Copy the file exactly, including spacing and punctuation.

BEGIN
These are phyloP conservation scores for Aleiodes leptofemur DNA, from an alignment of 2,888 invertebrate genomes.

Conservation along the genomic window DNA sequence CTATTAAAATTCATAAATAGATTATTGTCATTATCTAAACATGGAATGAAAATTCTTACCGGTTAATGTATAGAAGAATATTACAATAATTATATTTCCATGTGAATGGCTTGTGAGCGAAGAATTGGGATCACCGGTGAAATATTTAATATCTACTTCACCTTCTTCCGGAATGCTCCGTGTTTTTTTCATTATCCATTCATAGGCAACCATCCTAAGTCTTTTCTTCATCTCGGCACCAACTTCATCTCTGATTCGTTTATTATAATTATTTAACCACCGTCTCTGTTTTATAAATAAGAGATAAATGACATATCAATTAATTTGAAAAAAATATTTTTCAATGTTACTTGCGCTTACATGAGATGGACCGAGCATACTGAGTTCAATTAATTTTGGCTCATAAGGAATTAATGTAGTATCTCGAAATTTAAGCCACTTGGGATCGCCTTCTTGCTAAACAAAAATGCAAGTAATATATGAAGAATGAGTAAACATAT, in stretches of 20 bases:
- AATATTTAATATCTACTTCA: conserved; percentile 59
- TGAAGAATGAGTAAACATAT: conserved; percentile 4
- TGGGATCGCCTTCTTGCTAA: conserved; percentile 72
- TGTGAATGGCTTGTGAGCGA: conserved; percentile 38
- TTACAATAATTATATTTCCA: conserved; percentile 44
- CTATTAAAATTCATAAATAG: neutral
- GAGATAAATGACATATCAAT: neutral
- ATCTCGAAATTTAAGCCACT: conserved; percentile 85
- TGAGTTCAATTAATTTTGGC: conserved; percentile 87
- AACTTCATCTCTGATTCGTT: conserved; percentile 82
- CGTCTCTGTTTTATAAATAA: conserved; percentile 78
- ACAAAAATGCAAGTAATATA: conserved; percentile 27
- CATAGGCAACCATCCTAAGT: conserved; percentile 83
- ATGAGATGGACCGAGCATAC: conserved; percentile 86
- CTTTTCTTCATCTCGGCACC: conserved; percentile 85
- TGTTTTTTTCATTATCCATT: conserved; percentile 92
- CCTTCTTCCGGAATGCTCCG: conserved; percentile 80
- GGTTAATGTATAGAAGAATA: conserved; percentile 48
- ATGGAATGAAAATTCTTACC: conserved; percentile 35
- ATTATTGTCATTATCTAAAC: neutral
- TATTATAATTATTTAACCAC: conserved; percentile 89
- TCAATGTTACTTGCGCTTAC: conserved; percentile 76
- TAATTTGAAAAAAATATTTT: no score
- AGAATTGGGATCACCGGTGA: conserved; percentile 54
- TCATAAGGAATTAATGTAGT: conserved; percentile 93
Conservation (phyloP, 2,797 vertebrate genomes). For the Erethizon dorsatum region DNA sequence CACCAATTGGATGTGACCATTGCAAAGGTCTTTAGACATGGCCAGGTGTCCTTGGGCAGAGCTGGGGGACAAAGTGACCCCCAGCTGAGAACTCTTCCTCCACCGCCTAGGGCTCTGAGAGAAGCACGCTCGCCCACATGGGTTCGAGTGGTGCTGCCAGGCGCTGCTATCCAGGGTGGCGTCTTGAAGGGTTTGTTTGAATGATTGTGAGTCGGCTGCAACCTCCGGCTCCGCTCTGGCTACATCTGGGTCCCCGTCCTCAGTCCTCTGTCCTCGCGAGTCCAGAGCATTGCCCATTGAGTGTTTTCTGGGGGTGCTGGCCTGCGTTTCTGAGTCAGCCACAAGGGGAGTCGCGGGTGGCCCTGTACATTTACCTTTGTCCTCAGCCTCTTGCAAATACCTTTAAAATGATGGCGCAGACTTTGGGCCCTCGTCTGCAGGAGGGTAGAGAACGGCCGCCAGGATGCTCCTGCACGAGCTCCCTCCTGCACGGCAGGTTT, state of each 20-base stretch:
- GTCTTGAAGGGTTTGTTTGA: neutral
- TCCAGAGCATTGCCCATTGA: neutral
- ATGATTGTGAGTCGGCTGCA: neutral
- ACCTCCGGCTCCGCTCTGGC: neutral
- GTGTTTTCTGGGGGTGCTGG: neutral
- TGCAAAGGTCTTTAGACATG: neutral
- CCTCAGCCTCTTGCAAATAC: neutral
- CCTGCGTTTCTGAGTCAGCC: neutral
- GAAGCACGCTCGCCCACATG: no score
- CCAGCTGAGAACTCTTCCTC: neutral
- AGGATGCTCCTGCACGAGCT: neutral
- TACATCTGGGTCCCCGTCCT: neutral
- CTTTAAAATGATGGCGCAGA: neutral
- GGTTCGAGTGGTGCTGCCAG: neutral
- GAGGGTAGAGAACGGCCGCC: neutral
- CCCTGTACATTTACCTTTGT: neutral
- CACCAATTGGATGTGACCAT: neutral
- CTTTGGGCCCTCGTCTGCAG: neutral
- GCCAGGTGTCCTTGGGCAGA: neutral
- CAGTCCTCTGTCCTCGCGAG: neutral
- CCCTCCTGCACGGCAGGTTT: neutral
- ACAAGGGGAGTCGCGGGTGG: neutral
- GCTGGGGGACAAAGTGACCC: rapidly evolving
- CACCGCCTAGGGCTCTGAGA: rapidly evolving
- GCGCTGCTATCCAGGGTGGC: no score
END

These are phyloP conservation scores for Aleiodes leptofemur DNA, from an alignment of 2,888 invertebrate genomes.

Conservation along the genomic window DNA sequence CTATTAAAATTCATAAATAGATTATTGTCATTATCTAAACATGGAATGAAAATTCTTACCGGTTAATGTATAGAAGAATATTACAATAATTATATTTCCATGTGAATGGCTTGTGAGCGAAGAATTGGGATCACCGGTGAAATATTTAATATCTACTTCACCTTCTTCCGGAATGCTCCGTGTTTTTTTCATTATCCATTCATAGGCAACCATCCTAAGTCTTTTCTTCATCTCGGCACCAACTTCATCTCTGATTCGTTTATTATAATTATTTAACCACCGTCTCTGTTTTATAAATAAGAGATAAATGACATATCAATTAATTTGAAAAAAATATTTTTCAATGTTACTTGCGCTTACATGAGATGGACCGAGCATACTGAGTTCAATTAATTTTGGCTCATAAGGAATTAATGTAGTATCTCGAAATTTAAGCCACTTGGGATCGCCTTCTTGCTAAACAAAAATGCAAGTAATATATGAAGAATGAGTAAACATAT, in stretches of 20 bases:
- AATATTTAATATCTACTTCA: conserved; percentile 59
- TGAAGAATGAGTAAACATAT: conserved; percentile 4
- TGGGATCGCCTTCTTGCTAA: conserved; percentile 72
- TGTGAATGGCTTGTGAGCGA: conserved; percentile 38
- TTACAATAATTATATTTCCA: conserved; percentile 44
- CTATTAAAATTCATAAATAG: neutral
- GAGATAAATGACATATCAAT: neutral
- ATCTCGAAATTTAAGCCACT: conserved; percentile 85
- TGAGTTCAATTAATTTTGGC: conserved; percentile 87
- AACTTCATCTCTGATTCGTT: conserved; percentile 82
- CGTCTCTGTTTTATAAATAA: conserved; percentile 78
- ACAAAAATGCAAGTAATATA: conserved; percentile 27
- CATAGGCAACCATCCTAAGT: conserved; percentile 83
- ATGAGATGGACCGAGCATAC: conserved; percentile 86
- CTTTTCTTCATCTCGGCACC: conserved; percentile 85
- TGTTTTTTTCATTATCCATT: conserved; percentile 92
- CCTTCTTCCGGAATGCTCCG: conserved; percentile 80
- GGTTAATGTATAGAAGAATA: conserved; percentile 48
- ATGGAATGAAAATTCTTACC: conserved; percentile 35
- ATTATTGTCATTATCTAAAC: neutral
- TATTATAATTATTTAACCAC: conserved; percentile 89
- TCAATGTTACTTGCGCTTAC: conserved; percentile 76
- TAATTTGAAAAAAATATTTT: no score
- AGAATTGGGATCACCGGTGA: conserved; percentile 54
- TCATAAGGAATTAATGTAGT: conserved; percentile 93
Conservation (phyloP, 2,797 vertebrate genomes). For the Erethizon dorsatum region DNA sequence CACCAATTGGATGTGACCATTGCAAAGGTCTTTAGACATGGCCAGGTGTCCTTGGGCAGAGCTGGGGGACAAAGTGACCCCCAGCTGAGAACTCTTCCTCCACCGCCTAGGGCTCTGAGAGAAGCACGCTCGCCCACATGGGTTCGAGTGGTGCTGCCAGGCGCTGCTATCCAGGGTGGCGTCTTGAAGGGTTTGTTTGAATGATTGTGAGTCGGCTGCAACCTCCGGCTCCGCTCTGGCTACATCTGGGTCCCCGTCCTCAGTCCTCTGTCCTCGCGAGTCCAGAGCATTGCCCATTGAGTGTTTTCTGGGGGTGCTGGCCTGCGTTTCTGAGTCAGCCACAAGGGGAGTCGCGGGTGGCCCTGTACATTTACCTTTGTCCTCAGCCTCTTGCAAATACCTTTAAAATGATGGCGCAGACTTTGGGCCCTCGTCTGCAGGAGGGTAGAGAACGGCCGCCAGGATGCTCCTGCACGAGCTCCCTCCTGCACGGCAGGTTT, state of each 20-base stretch:
- GTCTTGAAGGGTTTGTTTGA: neutral
- TCCAGAGCATTGCCCATTGA: neutral
- ATGATTGTGAGTCGGCTGCA: neutral
- ACCTCCGGCTCCGCTCTGGC: neutral
- GTGTTTTCTGGGGGTGCTGG: neutral
- TGCAAAGGTCTTTAGACATG: neutral
- CCTCAGCCTCTTGCAAATAC: neutral
- CCTGCGTTTCTGAGTCAGCC: neutral
- GAAGCACGCTCGCCCACATG: no score
- CCAGCTGAGAACTCTTCCTC: neutral
- AGGATGCTCCTGCACGAGCT: neutral
- TACATCTGGGTCCCCGTCCT: neutral
- CTTTAAAATGATGGCGCAGA: neutral
- GGTTCGAGTGGTGCTGCCAG: neutral
- GAGGGTAGAGAACGGCCGCC: neutral
- CCCTGTACATTTACCTTTGT: neutral
- CACCAATTGGATGTGACCAT: neutral
- CTTTGGGCCCTCGTCTGCAG: neutral
- GCCAGGTGTCCTTGGGCAGA: neutral
- CAGTCCTCTGTCCTCGCGAG: neutral
- CCCTCCTGCACGGCAGGTTT: neutral
- ACAAGGGGAGTCGCGGGTGG: neutral
- GCTGGGGGACAAAGTGACCC: rapidly evolving
- CACCGCCTAGGGCTCTGAGA: rapidly evolving
- GCGCTGCTATCCAGGGTGGC: no score